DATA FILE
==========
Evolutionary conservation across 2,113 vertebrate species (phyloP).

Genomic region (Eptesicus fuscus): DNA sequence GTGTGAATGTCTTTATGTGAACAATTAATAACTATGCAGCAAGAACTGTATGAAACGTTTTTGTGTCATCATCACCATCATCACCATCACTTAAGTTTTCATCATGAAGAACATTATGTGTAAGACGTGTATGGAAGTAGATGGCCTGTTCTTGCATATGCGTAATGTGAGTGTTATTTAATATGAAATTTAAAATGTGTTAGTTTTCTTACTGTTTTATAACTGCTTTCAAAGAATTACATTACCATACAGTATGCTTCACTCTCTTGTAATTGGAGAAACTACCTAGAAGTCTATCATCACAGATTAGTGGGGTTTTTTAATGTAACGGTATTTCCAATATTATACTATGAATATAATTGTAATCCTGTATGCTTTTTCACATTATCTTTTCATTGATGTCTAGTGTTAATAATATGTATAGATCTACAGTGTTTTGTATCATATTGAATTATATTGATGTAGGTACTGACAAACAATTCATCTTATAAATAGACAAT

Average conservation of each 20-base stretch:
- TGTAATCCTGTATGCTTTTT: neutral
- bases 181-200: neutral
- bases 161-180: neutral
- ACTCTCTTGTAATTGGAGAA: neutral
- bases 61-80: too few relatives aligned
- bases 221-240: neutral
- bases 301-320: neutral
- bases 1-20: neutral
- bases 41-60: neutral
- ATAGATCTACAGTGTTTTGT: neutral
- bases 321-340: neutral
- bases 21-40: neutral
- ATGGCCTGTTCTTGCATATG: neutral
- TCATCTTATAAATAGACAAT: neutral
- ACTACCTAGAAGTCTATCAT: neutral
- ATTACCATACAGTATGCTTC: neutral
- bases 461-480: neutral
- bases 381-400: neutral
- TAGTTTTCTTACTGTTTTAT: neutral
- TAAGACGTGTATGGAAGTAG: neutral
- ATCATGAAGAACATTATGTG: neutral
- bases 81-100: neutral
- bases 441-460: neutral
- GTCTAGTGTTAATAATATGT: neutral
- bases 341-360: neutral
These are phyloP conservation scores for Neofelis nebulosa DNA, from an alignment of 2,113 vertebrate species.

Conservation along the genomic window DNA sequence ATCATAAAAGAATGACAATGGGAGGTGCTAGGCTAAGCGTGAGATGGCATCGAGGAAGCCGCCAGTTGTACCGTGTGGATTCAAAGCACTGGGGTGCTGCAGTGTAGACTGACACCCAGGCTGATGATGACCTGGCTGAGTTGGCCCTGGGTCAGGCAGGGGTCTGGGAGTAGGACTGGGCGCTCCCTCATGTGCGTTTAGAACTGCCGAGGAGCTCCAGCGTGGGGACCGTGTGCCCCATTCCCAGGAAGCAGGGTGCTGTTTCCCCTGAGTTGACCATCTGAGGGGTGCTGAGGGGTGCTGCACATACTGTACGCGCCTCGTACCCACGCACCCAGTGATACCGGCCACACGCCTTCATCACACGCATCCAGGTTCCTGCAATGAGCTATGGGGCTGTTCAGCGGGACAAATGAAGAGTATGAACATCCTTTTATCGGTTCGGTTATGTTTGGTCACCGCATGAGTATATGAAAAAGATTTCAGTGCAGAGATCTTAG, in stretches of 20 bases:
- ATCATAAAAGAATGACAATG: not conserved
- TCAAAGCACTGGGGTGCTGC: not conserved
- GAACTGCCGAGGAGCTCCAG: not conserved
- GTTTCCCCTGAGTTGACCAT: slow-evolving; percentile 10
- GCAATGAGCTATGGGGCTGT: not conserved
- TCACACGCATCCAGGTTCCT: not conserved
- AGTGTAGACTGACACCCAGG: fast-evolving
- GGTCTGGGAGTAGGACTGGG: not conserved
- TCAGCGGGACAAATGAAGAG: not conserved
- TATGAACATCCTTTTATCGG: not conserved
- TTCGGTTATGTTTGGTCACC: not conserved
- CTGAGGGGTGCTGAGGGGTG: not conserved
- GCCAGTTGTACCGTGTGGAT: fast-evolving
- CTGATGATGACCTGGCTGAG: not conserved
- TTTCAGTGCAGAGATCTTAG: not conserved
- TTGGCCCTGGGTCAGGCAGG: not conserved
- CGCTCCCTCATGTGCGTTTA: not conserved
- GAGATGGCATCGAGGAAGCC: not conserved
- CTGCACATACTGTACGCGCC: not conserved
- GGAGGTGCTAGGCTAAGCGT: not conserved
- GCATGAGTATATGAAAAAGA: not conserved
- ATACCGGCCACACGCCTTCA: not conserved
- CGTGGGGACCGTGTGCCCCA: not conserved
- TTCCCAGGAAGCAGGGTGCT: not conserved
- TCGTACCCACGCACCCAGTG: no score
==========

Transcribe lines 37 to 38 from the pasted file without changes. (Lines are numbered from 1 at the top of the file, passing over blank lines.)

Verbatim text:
- AGTGTAGACTGACACCCAGG: fast-evolving
- GGTCTGGGAGTAGGACTGGG: not conserved